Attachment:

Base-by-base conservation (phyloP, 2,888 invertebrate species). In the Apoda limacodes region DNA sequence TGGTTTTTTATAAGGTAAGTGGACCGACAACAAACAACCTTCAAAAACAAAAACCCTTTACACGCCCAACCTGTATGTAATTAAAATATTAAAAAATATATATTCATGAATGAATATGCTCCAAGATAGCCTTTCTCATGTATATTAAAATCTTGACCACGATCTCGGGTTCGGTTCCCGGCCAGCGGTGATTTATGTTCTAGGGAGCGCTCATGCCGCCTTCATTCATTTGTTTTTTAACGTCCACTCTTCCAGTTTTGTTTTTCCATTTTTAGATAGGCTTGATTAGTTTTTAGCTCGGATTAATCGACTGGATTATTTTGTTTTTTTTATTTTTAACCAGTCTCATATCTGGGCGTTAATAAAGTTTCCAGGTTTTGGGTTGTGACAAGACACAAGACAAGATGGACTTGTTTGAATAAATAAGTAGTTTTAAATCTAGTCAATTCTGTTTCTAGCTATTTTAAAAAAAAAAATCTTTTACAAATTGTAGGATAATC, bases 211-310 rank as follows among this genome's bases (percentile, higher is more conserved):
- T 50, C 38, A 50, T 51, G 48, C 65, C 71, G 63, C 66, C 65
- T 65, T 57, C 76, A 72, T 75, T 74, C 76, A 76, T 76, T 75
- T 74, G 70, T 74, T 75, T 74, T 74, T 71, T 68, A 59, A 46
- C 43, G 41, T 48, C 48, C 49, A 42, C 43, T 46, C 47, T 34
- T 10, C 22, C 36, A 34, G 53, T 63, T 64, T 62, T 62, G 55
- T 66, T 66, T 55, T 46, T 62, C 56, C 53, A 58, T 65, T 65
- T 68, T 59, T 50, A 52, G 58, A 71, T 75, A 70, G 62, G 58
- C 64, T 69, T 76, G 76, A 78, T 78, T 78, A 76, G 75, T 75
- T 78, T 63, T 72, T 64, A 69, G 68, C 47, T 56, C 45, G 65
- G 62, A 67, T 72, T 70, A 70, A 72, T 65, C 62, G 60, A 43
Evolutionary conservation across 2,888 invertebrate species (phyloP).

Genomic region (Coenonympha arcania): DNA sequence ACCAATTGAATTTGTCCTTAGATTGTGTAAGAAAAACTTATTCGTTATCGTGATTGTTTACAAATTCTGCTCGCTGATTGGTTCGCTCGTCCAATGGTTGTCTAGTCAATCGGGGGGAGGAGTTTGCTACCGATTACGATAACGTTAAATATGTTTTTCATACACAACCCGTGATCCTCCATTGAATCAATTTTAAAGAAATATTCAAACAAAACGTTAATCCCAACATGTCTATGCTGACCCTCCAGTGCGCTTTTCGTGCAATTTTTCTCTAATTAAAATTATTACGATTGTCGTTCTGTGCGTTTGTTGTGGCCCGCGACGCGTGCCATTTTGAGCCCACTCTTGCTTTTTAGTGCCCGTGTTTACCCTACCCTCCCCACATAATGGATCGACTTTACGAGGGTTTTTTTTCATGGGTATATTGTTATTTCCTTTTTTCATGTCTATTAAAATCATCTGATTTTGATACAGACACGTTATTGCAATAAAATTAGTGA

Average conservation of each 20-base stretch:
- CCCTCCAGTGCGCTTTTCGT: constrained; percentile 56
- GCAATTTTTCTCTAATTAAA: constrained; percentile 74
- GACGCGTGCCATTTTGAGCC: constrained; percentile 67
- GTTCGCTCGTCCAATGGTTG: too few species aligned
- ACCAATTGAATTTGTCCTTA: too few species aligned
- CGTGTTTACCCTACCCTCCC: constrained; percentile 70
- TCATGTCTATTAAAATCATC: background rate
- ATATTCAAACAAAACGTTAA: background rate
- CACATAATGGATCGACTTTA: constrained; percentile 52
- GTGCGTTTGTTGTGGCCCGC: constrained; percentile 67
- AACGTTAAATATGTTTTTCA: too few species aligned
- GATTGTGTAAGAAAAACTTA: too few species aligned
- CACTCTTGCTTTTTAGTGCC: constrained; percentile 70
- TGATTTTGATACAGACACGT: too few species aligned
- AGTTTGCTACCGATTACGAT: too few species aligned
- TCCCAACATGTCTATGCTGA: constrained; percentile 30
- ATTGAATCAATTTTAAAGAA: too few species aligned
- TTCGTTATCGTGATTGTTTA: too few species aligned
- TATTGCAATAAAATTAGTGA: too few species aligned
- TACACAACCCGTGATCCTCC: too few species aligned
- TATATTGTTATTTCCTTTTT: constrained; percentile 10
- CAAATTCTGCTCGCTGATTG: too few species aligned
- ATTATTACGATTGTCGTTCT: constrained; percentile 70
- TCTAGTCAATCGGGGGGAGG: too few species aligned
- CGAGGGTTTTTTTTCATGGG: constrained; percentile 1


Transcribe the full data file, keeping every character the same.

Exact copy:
Base-by-base conservation (phyloP, 2,888 invertebrate species). In the Apoda limacodes region DNA sequence TGGTTTTTTATAAGGTAAGTGGACCGACAACAAACAACCTTCAAAAACAAAAACCCTTTACACGCCCAACCTGTATGTAATTAAAATATTAAAAAATATATATTCATGAATGAATATGCTCCAAGATAGCCTTTCTCATGTATATTAAAATCTTGACCACGATCTCGGGTTCGGTTCCCGGCCAGCGGTGATTTATGTTCTAGGGAGCGCTCATGCCGCCTTCATTCATTTGTTTTTTAACGTCCACTCTTCCAGTTTTGTTTTTCCATTTTTAGATAGGCTTGATTAGTTTTTAGCTCGGATTAATCGACTGGATTATTTTGTTTTTTTTATTTTTAACCAGTCTCATATCTGGGCGTTAATAAAGTTTCCAGGTTTTGGGTTGTGACAAGACACAAGACAAGATGGACTTGTTTGAATAAATAAGTAGTTTTAAATCTAGTCAATTCTGTTTCTAGCTATTTTAAAAAAAAAAATCTTTTACAAATTGTAGGATAATC, bases 211-310 rank as follows among this genome's bases (percentile, higher is more conserved):
- T 50, C 38, A 50, T 51, G 48, C 65, C 71, G 63, C 66, C 65
- T 65, T 57, C 76, A 72, T 75, T 74, C 76, A 76, T 76, T 75
- T 74, G 70, T 74, T 75, T 74, T 74, T 71, T 68, A 59, A 46
- C 43, G 41, T 48, C 48, C 49, A 42, C 43, T 46, C 47, T 34
- T 10, C 22, C 36, A 34, G 53, T 63, T 64, T 62, T 62, G 55
- T 66, T 66, T 55, T 46, T 62, C 56, C 53, A 58, T 65, T 65
- T 68, T 59, T 50, A 52, G 58, A 71, T 75, A 70, G 62, G 58
- C 64, T 69, T 76, G 76, A 78, T 78, T 78, A 76, G 75, T 75
- T 78, T 63, T 72, T 64, A 69, G 68, C 47, T 56, C 45, G 65
- G 62, A 67, T 72, T 70, A 70, A 72, T 65, C 62, G 60, A 43
Evolutionary conservation across 2,888 invertebrate species (phyloP).

Genomic region (Coenonympha arcania): DNA sequence ACCAATTGAATTTGTCCTTAGATTGTGTAAGAAAAACTTATTCGTTATCGTGATTGTTTACAAATTCTGCTCGCTGATTGGTTCGCTCGTCCAATGGTTGTCTAGTCAATCGGGGGGAGGAGTTTGCTACCGATTACGATAACGTTAAATATGTTTTTCATACACAACCCGTGATCCTCCATTGAATCAATTTTAAAGAAATATTCAAACAAAACGTTAATCCCAACATGTCTATGCTGACCCTCCAGTGCGCTTTTCGTGCAATTTTTCTCTAATTAAAATTATTACGATTGTCGTTCTGTGCGTTTGTTGTGGCCCGCGACGCGTGCCATTTTGAGCCCACTCTTGCTTTTTAGTGCCCGTGTTTACCCTACCCTCCCCACATAATGGATCGACTTTACGAGGGTTTTTTTTCATGGGTATATTGTTATTTCCTTTTTTCATGTCTATTAAAATCATCTGATTTTGATACAGACACGTTATTGCAATAAAATTAGTGA

Average conservation of each 20-base stretch:
- CCCTCCAGTGCGCTTTTCGT: constrained; percentile 56
- GCAATTTTTCTCTAATTAAA: constrained; percentile 74
- GACGCGTGCCATTTTGAGCC: constrained; percentile 67
- GTTCGCTCGTCCAATGGTTG: too few species aligned
- ACCAATTGAATTTGTCCTTA: too few species aligned
- CGTGTTTACCCTACCCTCCC: constrained; percentile 70
- TCATGTCTATTAAAATCATC: background rate
- ATATTCAAACAAAACGTTAA: background rate
- CACATAATGGATCGACTTTA: constrained; percentile 52
- GTGCGTTTGTTGTGGCCCGC: constrained; percentile 67
- AACGTTAAATATGTTTTTCA: too few species aligned
- GATTGTGTAAGAAAAACTTA: too few species aligned
- CACTCTTGCTTTTTAGTGCC: constrained; percentile 70
- TGATTTTGATACAGACACGT: too few species aligned
- AGTTTGCTACCGATTACGAT: too few species aligned
- TCCCAACATGTCTATGCTGA: constrained; percentile 30
- ATTGAATCAATTTTAAAGAA: too few species aligned
- TTCGTTATCGTGATTGTTTA: too few species aligned
- TATTGCAATAAAATTAGTGA: too few species aligned
- TACACAACCCGTGATCCTCC: too few species aligned
- TATATTGTTATTTCCTTTTT: constrained; percentile 10
- CAAATTCTGCTCGCTGATTG: too few species aligned
- ATTATTACGATTGTCGTTCT: constrained; percentile 70
- TCTAGTCAATCGGGGGGAGG: too few species aligned
- CGAGGGTTTTTTTTCATGGG: constrained; percentile 1